Whether ornot Phoenix finds signs of organics, it won't be the last time that NASA looksfor them on Mars. NASA's MarsScience Laboratory (MSL), set to launch in 2009, will pick up where the1970s Viking missions left off, exploring the regions closer to the equator forsigns of them.
MSL will bebetter equipped than Viking, and even Phoenix, to detect organics in dirtsamples, with more powerful and sensitive equipment, as well as the ability toroam around.
While"life is teeming on Earth," Arvidson said, it may not have been sodense on Mars ? if it ever existed ? perhaps only forming in small pockets.Since Phoenix, as a lander, stays put by definition, it can only explore thepatch of ground in its immediate vicinity.
However,any organics detected by MSL would have formed in a much more ancient period ofMars' history because the landscape near Mars' equator formed billions of yearsago. The surface that Phoenix is exploring is much younger, only tens of millionsof years old.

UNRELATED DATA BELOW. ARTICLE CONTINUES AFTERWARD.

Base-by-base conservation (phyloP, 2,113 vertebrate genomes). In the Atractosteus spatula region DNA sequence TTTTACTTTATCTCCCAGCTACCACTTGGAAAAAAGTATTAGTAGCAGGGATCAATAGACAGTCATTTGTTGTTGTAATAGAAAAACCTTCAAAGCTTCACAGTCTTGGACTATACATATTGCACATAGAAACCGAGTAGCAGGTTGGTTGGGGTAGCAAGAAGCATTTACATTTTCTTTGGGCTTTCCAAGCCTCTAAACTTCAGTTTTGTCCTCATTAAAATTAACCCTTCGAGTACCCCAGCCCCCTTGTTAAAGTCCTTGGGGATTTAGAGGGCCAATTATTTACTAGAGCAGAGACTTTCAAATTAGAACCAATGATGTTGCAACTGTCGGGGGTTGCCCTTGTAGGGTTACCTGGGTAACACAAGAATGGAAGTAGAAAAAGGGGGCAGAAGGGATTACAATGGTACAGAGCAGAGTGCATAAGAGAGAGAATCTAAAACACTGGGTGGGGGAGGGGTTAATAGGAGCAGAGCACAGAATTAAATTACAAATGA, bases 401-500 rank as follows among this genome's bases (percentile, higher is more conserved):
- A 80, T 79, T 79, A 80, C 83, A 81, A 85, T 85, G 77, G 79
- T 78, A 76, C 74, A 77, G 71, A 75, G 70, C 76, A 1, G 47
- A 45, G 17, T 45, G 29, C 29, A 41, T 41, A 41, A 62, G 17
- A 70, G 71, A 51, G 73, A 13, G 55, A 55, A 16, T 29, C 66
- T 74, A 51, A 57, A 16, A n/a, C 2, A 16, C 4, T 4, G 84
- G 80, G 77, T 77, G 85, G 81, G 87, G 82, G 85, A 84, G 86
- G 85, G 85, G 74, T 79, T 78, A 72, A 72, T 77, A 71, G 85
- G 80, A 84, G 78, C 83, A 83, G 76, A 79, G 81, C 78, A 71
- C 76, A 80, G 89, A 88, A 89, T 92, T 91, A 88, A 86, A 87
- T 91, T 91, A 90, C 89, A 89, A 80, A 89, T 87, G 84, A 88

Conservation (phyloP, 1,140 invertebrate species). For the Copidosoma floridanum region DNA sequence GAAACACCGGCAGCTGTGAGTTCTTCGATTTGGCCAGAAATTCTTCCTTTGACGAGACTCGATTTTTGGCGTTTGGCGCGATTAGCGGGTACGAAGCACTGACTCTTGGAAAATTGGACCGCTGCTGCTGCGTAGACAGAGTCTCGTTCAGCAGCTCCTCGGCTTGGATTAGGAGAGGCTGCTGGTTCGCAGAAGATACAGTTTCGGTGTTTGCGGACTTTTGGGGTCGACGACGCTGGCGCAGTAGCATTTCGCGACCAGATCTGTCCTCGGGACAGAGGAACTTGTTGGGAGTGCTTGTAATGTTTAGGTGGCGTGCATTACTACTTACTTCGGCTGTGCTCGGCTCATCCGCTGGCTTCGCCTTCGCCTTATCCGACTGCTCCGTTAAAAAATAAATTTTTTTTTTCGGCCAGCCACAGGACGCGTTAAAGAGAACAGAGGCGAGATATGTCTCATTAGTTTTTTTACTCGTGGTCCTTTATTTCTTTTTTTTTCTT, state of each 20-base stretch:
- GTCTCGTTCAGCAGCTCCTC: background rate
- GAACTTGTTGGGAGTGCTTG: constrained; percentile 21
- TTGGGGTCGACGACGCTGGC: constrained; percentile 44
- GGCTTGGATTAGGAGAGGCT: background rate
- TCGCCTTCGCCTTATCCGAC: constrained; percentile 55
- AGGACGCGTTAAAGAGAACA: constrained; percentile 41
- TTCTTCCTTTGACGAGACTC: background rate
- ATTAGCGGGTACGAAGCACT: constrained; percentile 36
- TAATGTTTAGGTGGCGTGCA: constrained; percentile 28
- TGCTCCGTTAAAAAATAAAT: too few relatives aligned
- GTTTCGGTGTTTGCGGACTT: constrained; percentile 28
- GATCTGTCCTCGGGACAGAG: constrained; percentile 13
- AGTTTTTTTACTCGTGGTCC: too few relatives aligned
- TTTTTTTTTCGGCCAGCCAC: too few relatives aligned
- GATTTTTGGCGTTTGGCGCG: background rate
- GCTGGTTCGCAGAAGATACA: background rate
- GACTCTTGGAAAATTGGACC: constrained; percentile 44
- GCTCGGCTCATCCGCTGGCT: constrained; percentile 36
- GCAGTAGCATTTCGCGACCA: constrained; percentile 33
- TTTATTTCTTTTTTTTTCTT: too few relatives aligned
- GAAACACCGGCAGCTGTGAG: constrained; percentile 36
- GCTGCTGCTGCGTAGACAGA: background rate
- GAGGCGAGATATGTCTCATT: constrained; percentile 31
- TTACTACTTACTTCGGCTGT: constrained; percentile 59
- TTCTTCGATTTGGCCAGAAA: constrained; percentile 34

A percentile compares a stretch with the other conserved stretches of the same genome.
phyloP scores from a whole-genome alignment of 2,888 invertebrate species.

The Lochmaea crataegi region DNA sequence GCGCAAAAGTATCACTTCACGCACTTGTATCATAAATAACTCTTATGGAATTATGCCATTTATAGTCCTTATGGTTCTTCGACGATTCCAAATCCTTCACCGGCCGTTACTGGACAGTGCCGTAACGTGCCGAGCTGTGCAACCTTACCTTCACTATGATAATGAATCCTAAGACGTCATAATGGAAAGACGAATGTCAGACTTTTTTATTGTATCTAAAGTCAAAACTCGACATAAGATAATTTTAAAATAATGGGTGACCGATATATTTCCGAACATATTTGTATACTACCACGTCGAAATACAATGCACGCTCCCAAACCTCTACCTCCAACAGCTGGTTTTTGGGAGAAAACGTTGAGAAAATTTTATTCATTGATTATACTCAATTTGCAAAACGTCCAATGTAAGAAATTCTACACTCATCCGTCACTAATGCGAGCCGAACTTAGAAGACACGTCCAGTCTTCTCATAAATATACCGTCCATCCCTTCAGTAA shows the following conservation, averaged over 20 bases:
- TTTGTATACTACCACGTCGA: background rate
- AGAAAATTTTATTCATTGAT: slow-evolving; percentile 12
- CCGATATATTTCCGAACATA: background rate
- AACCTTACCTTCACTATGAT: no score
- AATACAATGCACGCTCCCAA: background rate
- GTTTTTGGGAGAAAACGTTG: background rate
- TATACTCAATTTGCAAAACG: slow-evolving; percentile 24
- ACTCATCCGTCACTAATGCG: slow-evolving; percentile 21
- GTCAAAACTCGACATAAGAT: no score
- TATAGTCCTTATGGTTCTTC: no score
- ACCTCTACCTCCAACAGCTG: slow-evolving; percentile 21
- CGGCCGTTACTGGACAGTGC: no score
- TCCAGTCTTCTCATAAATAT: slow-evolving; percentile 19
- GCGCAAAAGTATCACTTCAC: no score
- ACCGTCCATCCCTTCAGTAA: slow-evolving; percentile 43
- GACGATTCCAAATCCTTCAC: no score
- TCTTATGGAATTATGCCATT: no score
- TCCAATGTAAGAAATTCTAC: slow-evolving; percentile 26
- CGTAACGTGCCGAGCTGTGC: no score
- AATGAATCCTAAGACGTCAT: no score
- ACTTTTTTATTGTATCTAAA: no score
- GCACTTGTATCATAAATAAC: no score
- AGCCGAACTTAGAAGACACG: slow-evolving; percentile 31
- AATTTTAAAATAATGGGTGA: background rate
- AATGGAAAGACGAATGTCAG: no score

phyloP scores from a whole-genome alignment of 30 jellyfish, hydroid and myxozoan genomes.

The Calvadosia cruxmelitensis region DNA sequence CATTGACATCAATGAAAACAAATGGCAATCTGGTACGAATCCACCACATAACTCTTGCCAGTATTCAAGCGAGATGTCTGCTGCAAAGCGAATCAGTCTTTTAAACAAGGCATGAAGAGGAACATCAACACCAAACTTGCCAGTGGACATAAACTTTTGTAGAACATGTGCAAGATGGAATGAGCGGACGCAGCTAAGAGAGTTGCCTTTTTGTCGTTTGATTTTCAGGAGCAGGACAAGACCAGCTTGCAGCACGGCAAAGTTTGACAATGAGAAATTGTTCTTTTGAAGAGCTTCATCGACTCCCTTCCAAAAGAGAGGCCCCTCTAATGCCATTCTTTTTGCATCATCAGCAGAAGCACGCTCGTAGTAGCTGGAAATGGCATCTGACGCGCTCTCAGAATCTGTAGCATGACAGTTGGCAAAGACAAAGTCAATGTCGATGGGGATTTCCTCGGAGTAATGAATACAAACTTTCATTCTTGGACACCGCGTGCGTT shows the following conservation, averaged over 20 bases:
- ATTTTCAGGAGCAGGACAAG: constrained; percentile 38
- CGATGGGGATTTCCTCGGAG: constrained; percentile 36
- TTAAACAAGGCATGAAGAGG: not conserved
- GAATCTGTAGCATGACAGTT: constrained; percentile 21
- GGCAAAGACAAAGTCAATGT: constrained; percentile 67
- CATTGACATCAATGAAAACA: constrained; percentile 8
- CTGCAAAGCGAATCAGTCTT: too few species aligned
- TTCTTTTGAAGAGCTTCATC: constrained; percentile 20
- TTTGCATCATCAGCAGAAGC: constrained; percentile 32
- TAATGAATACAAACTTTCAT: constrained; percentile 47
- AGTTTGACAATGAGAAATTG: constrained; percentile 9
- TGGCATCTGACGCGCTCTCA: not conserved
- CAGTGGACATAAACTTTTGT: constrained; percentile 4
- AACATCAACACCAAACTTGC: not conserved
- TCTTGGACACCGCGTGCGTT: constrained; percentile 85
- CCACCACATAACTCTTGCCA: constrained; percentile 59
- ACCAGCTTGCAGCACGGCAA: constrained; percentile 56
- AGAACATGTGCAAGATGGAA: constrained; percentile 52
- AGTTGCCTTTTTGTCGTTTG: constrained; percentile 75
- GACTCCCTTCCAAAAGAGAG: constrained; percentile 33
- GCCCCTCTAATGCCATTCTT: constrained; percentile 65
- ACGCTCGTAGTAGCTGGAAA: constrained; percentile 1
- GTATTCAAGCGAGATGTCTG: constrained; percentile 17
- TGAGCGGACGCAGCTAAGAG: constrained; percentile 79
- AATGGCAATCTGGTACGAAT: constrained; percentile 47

For now, Phoenix is the only chance of finding organics on this region of Mars, since no futuremissions in the works now are planned to return to the frozen northern reaches.To get another mission back there to look the region in greater detail,"it would probably take finding organics," Boynton said.
But "Phoenix isn't the last gasp, or MSL isn't the last gasp" to answering the question ofwhether life ever existed on Mars, Jakosky said.
Theevidence available to scientists now suggests that Mars could have harboredlife, it's just a matter of finding a spot that preserves the signs of it, headded. And Phoenix's landing site, or even MSL's, may not be the ideal spot togo and look for those signs, whether by sending another rover or staging amission to return a sample to Earth.